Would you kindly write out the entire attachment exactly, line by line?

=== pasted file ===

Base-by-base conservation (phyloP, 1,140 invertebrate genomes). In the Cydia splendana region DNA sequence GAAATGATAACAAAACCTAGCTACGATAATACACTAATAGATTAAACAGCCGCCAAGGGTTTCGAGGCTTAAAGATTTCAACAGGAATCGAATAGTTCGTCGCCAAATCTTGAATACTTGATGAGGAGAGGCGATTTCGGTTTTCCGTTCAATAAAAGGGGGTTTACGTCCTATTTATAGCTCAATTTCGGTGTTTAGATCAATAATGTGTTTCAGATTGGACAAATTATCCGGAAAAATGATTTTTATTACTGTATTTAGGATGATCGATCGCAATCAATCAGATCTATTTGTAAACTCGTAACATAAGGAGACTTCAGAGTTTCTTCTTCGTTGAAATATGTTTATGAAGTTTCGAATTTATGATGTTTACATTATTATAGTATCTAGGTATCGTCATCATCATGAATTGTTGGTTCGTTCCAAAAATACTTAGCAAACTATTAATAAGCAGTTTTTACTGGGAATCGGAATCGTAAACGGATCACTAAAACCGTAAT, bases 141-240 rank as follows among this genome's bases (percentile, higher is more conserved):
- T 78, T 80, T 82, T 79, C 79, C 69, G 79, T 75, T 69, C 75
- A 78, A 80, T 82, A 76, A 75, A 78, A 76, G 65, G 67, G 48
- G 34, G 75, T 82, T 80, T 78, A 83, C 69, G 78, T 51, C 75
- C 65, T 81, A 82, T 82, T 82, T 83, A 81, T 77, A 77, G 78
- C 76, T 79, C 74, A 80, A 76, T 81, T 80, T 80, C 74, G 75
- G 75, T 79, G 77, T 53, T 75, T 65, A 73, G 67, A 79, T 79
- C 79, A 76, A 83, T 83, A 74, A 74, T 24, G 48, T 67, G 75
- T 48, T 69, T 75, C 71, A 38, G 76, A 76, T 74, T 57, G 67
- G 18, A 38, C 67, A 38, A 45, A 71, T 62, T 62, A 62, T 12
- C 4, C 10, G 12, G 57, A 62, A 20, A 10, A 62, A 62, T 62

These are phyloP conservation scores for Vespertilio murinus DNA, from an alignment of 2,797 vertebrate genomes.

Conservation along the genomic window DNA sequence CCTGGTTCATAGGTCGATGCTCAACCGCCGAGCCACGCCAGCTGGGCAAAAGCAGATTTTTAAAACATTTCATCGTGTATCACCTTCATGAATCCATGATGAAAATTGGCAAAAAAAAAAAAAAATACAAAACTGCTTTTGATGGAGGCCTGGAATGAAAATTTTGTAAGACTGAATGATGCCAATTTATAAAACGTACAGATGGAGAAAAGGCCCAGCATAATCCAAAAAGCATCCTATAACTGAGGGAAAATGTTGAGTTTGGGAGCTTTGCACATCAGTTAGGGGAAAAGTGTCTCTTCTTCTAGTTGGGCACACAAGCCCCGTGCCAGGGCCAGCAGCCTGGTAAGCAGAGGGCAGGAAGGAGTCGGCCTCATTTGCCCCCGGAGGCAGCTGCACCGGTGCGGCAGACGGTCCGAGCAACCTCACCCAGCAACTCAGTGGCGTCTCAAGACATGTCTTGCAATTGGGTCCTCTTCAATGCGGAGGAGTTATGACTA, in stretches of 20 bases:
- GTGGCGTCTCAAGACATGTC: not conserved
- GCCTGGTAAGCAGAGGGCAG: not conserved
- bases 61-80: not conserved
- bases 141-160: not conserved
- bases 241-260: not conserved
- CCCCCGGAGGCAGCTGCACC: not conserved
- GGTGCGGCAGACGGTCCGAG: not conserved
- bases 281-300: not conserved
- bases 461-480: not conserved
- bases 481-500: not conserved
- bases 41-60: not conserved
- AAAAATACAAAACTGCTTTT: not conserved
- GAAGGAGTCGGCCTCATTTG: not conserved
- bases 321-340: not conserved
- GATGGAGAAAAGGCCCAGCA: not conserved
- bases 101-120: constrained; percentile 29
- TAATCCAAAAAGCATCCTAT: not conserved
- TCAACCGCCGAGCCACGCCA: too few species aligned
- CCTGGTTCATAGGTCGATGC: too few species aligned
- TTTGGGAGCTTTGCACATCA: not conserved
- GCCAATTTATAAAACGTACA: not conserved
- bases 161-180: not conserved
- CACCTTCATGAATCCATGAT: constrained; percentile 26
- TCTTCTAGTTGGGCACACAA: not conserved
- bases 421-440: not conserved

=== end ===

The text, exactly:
Base-by-base conservation (phyloP, 1,140 invertebrate genomes). In the Cydia splendana region DNA sequence GAAATGATAACAAAACCTAGCTACGATAATACACTAATAGATTAAACAGCCGCCAAGGGTTTCGAGGCTTAAAGATTTCAACAGGAATCGAATAGTTCGTCGCCAAATCTTGAATACTTGATGAGGAGAGGCGATTTCGGTTTTCCGTTCAATAAAAGGGGGTTTACGTCCTATTTATAGCTCAATTTCGGTGTTTAGATCAATAATGTGTTTCAGATTGGACAAATTATCCGGAAAAATGATTTTTATTACTGTATTTAGGATGATCGATCGCAATCAATCAGATCTATTTGTAAACTCGTAACATAAGGAGACTTCAGAGTTTCTTCTTCGTTGAAATATGTTTATGAAGTTTCGAATTTATGATGTTTACATTATTATAGTATCTAGGTATCGTCATCATCATGAATTGTTGGTTCGTTCCAAAAATACTTAGCAAACTATTAATAAGCAGTTTTTACTGGGAATCGGAATCGTAAACGGATCACTAAAACCGTAAT, bases 141-240 rank as follows among this genome's bases (percentile, higher is more conserved):
- T 78, T 80, T 82, T 79, C 79, C 69, G 79, T 75, T 69, C 75
- A 78, A 80, T 82, A 76, A 75, A 78, A 76, G 65, G 67, G 48
- G 34, G 75, T 82, T 80, T 78, A 83, C 69, G 78, T 51, C 75
- C 65, T 81, A 82, T 82, T 82, T 83, A 81, T 77, A 77, G 78
- C 76, T 79, C 74, A 80, A 76, T 81, T 80, T 80, C 74, G 75
- G 75, T 79, G 77, T 53, T 75, T 65, A 73, G 67, A 79, T 79
- C 79, A 76, A 83, T 83, A 74, A 74, T 24, G 48, T 67, G 75
- T 48, T 69, T 75, C 71, A 38, G 76, A 76, T 74, T 57, G 67
- G 18, A 38, C 67, A 38, A 45, A 71, T 62, T 62, A 62, T 12
- C 4, C 10, G 12, G 57, A 62, A 20, A 10, A 62, A 62, T 62

These are phyloP conservation scores for Vespertilio murinus DNA, from an alignment of 2,797 vertebrate genomes.

Conservation along the genomic window DNA sequence CCTGGTTCATAGGTCGATGCTCAACCGCCGAGCCACGCCAGCTGGGCAAAAGCAGATTTTTAAAACATTTCATCGTGTATCACCTTCATGAATCCATGATGAAAATTGGCAAAAAAAAAAAAAAATACAAAACTGCTTTTGATGGAGGCCTGGAATGAAAATTTTGTAAGACTGAATGATGCCAATTTATAAAACGTACAGATGGAGAAAAGGCCCAGCATAATCCAAAAAGCATCCTATAACTGAGGGAAAATGTTGAGTTTGGGAGCTTTGCACATCAGTTAGGGGAAAAGTGTCTCTTCTTCTAGTTGGGCACACAAGCCCCGTGCCAGGGCCAGCAGCCTGGTAAGCAGAGGGCAGGAAGGAGTCGGCCTCATTTGCCCCCGGAGGCAGCTGCACCGGTGCGGCAGACGGTCCGAGCAACCTCACCCAGCAACTCAGTGGCGTCTCAAGACATGTCTTGCAATTGGGTCCTCTTCAATGCGGAGGAGTTATGACTA, in stretches of 20 bases:
- GTGGCGTCTCAAGACATGTC: not conserved
- GCCTGGTAAGCAGAGGGCAG: not conserved
- bases 61-80: not conserved
- bases 141-160: not conserved
- bases 241-260: not conserved
- CCCCCGGAGGCAGCTGCACC: not conserved
- GGTGCGGCAGACGGTCCGAG: not conserved
- bases 281-300: not conserved
- bases 461-480: not conserved
- bases 481-500: not conserved
- bases 41-60: not conserved
- AAAAATACAAAACTGCTTTT: not conserved
- GAAGGAGTCGGCCTCATTTG: not conserved
- bases 321-340: not conserved
- GATGGAGAAAAGGCCCAGCA: not conserved
- bases 101-120: constrained; percentile 29
- TAATCCAAAAAGCATCCTAT: not conserved
- TCAACCGCCGAGCCACGCCA: too few species aligned
- CCTGGTTCATAGGTCGATGC: too few species aligned
- TTTGGGAGCTTTGCACATCA: not conserved
- GCCAATTTATAAAACGTACA: not conserved
- bases 161-180: not conserved
- CACCTTCATGAATCCATGAT: constrained; percentile 26
- TCTTCTAGTTGGGCACACAA: not conserved
- bases 421-440: not conserved